Researchers at East Lansing’s MSU Find Family of Genes in Plants that Helps Control Photosynthesis

Researchers at Michigan State University in East Lansing have identified a family of genes in cyanobacteria that help control carbon dioxide fixation, furthering knowledge of photosynthesis. The discovery opens new doors to design systems for sustainable biotech production.
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MSU researchers have identified genes in cyanobacteria that could help create crops with higher nutrition contents and higher yields. Pictured is cyanobacteria. // Image courtesy of Michigan State University

Researchers at Michigan State University in East Lansing have identified a family of genes in cyanobacteria that help control carbon dioxide fixation, furthering knowledge of photosynthesis. The discovery opens new doors to design systems for sustainable biotech production.

Cyanobacteria and plants have an enzyme called rubisco that captures carbon dioxide from the atmosphere. Carbon capture is the first in a series of reactions that turn carbon into high-energy molecules that feed the planet’s organisms.

In plants, rubisco often is blocked from working by small molecules that attach to it. In response, a protein called rubisco activase removes them. Recent advances in bioinformatics have allowed the lab of Cheryl Kerfeld to identify a cyanobacterial gene that looks like the one that encodes plant rubisco activase. The new gene encodes what the lab is calling an activase-like cyanobacterial protein (ALC). It is widespread in many types of cyanobacteria.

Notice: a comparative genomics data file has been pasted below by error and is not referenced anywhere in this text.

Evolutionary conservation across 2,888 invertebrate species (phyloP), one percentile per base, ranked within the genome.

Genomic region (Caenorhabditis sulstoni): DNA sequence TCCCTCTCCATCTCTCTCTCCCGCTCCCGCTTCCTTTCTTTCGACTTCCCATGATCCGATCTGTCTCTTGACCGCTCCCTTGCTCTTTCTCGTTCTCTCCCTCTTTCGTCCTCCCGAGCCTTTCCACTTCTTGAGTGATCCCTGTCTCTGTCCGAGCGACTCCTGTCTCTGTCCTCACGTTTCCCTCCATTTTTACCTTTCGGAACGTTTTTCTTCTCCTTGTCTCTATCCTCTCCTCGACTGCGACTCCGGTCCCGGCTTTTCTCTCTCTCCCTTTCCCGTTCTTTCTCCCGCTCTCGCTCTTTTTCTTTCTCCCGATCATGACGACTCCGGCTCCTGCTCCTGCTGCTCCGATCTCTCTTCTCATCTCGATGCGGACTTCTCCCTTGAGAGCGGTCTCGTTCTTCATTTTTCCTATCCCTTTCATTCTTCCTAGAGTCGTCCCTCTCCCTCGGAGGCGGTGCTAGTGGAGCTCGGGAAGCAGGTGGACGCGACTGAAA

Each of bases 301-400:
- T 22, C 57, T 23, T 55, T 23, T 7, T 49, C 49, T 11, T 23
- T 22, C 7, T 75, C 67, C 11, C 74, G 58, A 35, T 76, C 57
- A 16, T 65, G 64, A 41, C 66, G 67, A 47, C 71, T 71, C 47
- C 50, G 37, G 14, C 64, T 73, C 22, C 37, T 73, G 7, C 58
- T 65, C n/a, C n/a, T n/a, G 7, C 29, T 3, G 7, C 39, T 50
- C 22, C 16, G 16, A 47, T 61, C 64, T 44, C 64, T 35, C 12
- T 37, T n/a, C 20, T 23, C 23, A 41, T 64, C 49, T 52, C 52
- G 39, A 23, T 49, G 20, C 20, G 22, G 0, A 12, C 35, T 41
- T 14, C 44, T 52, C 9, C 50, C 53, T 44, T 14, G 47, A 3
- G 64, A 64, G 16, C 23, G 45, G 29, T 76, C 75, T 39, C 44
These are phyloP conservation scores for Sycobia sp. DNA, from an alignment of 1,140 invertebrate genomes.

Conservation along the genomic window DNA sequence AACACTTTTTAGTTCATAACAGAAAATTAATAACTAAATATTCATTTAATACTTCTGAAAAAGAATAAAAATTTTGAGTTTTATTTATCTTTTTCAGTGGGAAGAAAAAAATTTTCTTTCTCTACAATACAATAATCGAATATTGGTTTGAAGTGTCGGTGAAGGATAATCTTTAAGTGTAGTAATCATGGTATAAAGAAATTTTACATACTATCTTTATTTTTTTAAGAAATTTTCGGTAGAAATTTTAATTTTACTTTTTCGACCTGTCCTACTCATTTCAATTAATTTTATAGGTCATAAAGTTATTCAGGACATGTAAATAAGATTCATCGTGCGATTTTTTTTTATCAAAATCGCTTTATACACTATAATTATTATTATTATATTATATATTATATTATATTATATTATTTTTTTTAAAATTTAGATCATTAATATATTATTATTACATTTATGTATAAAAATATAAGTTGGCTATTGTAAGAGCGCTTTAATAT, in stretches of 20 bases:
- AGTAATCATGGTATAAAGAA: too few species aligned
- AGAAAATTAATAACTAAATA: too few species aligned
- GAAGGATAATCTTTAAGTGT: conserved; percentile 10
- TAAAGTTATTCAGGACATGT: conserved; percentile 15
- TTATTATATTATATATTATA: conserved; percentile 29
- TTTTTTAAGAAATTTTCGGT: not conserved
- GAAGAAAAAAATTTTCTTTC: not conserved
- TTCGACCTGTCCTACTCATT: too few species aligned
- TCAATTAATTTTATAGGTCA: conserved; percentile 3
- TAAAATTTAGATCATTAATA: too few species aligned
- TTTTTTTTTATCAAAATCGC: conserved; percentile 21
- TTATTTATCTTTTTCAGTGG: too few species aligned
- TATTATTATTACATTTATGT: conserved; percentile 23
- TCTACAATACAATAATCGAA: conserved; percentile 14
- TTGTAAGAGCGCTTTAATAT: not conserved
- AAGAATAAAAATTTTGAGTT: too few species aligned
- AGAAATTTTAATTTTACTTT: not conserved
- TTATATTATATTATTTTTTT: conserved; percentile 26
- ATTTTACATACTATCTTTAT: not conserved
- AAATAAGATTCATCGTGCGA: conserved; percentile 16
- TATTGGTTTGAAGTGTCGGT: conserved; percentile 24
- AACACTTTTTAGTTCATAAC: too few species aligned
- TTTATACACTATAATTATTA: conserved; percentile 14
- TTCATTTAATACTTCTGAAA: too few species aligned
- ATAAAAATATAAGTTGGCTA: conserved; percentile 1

The cyanobacterial ALC’s function remains unknown. It doesn’t remove small molecules from rubisco like rubisco activase. Researchers think ALC and rubisco, however, work together in some way because ALC is physically similar to rubisco. Researchers also have evidence that shows ALC evolving with rubisco in cyanobacteria.

“We saw ALC causing rubisco proteins to aggregate,” says Sigal Lechno-Yossef, research assistant professor in the Kerfeld lab. “This function is similar to that of another cyanobacterial protein, which is known to contribute to rubisco regulation and localization in the cell.”

There is also evidence that ALC helps its host detect carbon dioxide levels to adjust photosynthesis rates. When the team got rid of the ALC gene in lab cyanobacterium, the organism did not experience changes in growth. In plants, deleting the rubisco activase causes carbon starvation. The same strains experienced morphological changes, however, when grown in CO2-rich environments.

The research holds promise in the biotech field. Improving rubisco would lead to plants with higher nutrition contents and higher crop yields.

“Cyanobacterial researchers also want to increase energy yield from photosynthesis,” says Lechno-Yossef. “The goal would be to rewire cyanobacteria’s photosynthetic machine to produce renewable energy compounds or materials for use in medicine or industry.

“Now we know that cyanobacteria have an enzyme that supports rubisco, we could try making more robust cyanobacteria for industrial applications.”

The work was published in the journal New Phytologist.

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